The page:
Flora, fauna & fairways
To play golf at Royal Birkdale is to play through a landscape teeming with wildlife that is frequently endangered, and occasionally entirely unique to the UK. It is one of the most ecologically sensitive Open courses, recognised internationally for its outstanding nature conservation value.
Royal Birkdale’s expansive sand dunes support the only population in northwest England of petalwort and the only known population in England of Baltic rush. The area is a hugely popular site for overwintering wading birds and is home to several other rarities such as natterjack toads, great crested newt, sand lizard and marsh helleborine orchid.
The Club works closely with Natural England, the Environment Agency, the Sefton Woodland Owners Task Group, Sefton Land Managers and the British Trust for Nature Conservation Volunteers to ensure Royal Birkdale remains at the forefront of conservation in the UK.
Here are just some Royal Birkdale’s natural highlights:
The shallow pool in the centre of the dune slack between the 3rd and 6th holes attracts dragonflies such as the ruddy darter.
Mature male ruddy darters are bright crimson while immature males and females are pale ochre. Both can be distinguished by their characteristic bouncing, swinging flight.
The large pond on the 5th hole supports a population of southern hawker dragonflies. These can be seen resting by the pond but can also be spotted high above the pine trees to the left of this hole, trying to attract a mate.
Southern hawkers are much larger and more conspicuous than the small ruddy darter: male southern hawkers have vibrant blue, green and black markings, while the female is stouter with more subtle green, black and yellow markings. The male southern hawker also has a distinctive flight, circling around following a regular path, and they will deliberately fly close to human observers.
The grey heron is a common visitor to the course and may be seen hunting for fish or amphibians in the ditch along the left of the 13th fairway. These imposing birds, which grow to heights of up to 1m, have also been spotted stalking slowly around the perimeter of the pool between the 3rd and 6th.
Red squirrels are our only native squirrel. They are very shy and spend much of their time high in the trees. Their presence can be confirmed by the chewed pine cones which they let fall to the ground and by the large dreys, or nests, which they build in the forks of trees. You may even be lucky enough to hear a distinctive ‘chuk-chuk’ noise if one is close by.
The population and distribution of red squirrels has declined dramatically across all areas of the UK, due mainly to habitat loss, the competitive ability of the grey squirrels and the introduction of disease by greys.
It was one such outbreak of ‘squirrel pox’ that decimated local numbers in 2007/8 but the population has now started to recover again.
The pine plantations which run alongside the 5th and 6th holes and the few isolated trees across the course aid the movement of red squirrels along the Sefton Coast, although the squirrels do not breed on the Birkdale links.
The 7th hole is a par 3 which plays across a gently undulating grassland. The characteristic grating sound of the common field grasshopper can be heard here, and across the grasslands at Royal Birkdale, and they can often be seen sunning themselves on bare patches of ground.
This large grasshopper varies in colour and individuals may be green, brown or purple and can be mottled with black, brown or grey. Mature adults have an orange tip on their abdomen and this helps distinguish them from other grasshoppers. Unlike other grasshoppers, this species is a strong flier.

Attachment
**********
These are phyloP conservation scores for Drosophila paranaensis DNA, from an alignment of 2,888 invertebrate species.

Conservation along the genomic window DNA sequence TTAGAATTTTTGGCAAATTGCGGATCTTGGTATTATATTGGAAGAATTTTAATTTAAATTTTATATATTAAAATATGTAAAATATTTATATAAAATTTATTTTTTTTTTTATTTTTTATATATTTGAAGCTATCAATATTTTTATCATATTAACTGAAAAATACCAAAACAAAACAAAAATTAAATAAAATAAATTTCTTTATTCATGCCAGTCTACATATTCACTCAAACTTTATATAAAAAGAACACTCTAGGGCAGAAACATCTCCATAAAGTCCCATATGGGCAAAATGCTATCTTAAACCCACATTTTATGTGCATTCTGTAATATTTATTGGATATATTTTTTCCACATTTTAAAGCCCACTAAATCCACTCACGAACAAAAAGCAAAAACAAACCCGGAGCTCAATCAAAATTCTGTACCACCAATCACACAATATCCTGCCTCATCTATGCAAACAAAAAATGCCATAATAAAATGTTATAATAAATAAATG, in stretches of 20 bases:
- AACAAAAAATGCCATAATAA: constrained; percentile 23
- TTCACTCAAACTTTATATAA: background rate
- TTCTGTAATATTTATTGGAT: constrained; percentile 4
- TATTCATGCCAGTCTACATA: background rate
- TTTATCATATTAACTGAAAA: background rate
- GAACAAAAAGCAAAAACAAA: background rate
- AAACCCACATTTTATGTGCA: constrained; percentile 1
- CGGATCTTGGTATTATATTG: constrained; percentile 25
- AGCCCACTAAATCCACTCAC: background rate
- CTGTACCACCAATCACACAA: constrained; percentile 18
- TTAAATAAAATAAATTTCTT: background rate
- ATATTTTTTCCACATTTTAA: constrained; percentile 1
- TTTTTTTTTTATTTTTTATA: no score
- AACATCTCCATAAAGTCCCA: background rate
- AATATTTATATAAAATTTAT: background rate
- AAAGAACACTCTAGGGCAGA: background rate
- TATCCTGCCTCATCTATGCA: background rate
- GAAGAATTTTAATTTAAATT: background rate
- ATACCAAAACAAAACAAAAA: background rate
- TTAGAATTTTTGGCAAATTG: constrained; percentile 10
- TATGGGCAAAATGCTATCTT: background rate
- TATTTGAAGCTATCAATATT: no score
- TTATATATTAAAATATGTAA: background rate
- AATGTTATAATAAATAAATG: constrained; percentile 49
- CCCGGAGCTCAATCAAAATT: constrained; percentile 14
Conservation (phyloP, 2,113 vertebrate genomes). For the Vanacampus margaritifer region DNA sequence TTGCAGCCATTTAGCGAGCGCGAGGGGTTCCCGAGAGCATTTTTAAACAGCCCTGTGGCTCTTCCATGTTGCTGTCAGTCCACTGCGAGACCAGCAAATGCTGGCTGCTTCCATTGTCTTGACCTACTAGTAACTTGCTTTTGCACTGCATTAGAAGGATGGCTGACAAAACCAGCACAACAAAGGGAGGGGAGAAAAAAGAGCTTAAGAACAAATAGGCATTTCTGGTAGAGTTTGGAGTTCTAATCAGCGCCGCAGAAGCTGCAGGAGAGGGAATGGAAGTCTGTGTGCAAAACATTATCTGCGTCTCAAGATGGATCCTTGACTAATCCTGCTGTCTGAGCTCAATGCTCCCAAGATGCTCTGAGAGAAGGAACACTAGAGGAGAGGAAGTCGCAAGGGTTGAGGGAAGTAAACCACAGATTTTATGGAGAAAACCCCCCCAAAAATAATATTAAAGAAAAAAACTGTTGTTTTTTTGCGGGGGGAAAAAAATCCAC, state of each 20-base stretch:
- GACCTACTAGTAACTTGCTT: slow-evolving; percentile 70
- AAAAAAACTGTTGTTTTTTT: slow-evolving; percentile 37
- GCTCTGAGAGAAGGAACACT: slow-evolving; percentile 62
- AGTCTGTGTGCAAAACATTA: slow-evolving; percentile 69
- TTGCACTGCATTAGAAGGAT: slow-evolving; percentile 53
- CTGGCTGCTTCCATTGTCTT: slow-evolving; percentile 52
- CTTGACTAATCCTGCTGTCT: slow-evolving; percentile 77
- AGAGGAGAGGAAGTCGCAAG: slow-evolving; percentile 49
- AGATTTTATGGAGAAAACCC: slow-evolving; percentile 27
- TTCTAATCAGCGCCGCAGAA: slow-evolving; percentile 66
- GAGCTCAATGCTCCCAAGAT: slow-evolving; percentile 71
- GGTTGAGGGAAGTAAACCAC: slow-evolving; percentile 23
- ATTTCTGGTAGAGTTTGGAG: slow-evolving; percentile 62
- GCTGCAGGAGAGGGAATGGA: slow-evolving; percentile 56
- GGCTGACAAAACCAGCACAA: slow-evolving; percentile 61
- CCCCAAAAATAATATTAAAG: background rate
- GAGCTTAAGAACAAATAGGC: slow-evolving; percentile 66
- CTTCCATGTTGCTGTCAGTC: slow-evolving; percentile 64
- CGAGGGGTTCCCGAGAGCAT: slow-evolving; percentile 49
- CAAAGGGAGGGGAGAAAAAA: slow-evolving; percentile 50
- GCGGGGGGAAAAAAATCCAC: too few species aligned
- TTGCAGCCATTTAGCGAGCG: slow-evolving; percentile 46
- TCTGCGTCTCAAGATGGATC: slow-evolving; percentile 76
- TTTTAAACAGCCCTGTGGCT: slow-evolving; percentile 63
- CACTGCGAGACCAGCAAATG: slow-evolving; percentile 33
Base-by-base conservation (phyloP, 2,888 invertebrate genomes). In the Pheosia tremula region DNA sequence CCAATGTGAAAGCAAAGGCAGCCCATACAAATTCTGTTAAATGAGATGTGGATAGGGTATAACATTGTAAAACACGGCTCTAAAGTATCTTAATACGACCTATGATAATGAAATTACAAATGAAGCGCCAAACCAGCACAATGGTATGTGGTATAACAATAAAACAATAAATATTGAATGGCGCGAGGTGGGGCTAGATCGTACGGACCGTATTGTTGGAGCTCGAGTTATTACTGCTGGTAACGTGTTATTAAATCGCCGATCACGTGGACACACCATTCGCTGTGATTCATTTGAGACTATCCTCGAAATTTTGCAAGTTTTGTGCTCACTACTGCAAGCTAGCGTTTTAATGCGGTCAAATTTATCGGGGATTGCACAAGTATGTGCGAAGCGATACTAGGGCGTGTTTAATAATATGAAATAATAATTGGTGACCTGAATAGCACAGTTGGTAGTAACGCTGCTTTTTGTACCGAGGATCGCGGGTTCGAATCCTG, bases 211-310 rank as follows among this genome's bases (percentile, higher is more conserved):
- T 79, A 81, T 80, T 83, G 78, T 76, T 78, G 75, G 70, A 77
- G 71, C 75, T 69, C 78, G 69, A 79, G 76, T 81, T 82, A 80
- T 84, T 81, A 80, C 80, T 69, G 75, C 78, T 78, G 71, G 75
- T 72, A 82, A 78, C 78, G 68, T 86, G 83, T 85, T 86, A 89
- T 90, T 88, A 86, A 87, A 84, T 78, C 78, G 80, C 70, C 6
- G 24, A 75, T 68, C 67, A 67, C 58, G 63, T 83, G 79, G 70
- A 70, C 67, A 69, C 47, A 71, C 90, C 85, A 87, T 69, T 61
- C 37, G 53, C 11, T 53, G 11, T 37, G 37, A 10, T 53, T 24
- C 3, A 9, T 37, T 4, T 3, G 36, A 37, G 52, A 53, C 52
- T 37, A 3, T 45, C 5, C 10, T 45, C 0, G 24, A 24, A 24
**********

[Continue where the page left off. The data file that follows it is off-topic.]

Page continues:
Sea buckthorn is found to the left of the 18th fairway. This thorny shrub has silvery stems and leaves and orange berries. Its small flowers are pale green and appear before the leaves.
Sea buckthorn can form large impenetrable thickets, to the detriment of locally native flora, and must be managed. The orange berries provide a valuable source of food for small songbirds in winter, including willow warbler and linnet.
Sand lizards are protected under both national and European legislation. It is illegal to deliberately disturb, capture, injure or kill a sand lizard, or to damage or destroy breeding sites or resting places.
This means that the greenstaff at Royal Birkdale have to adapt their methods and the timing of their operations to avoid them. During The Open, even operations as simple as changing the hole location require a quick check to see if a sand lizard has snuck into the cup.
Sand lizards are difficult to spot as they are well camouflaged within the duneland vegetation. They spend a lot of time underground, either in burrows dug by the lizard or in vacant mammal burrows, where they often form small colonies and where they hibernate in winter. Eggs are also laid underground. They are most easily seen when basking in open sand on sunny, south facing banks and paths.
Like all lizards, they are cold blooded and must regulate their temperature by alternatively seeking sun and shade and, as such, need both open sand for sun bathing and tall vegetation for shade. At Royal Birkdale, sand lizards are most often seen on the holes to the south of the course which adjoin the Birkdale Corridor Local Nature Reserve.
Sand lizards are generally 18 to 20 cm in length and are stocky with blunt snouts, short heads and short legs. Female sand lizards are longer than the males and coloured pale grey or light brown beneath a dark black patterning, with a creamy white underside. The male sand lizard also has a slightly darker central stripe of patterning on its back and has green sides, which are particularly vibrant during the breeding season, and a pale green belly.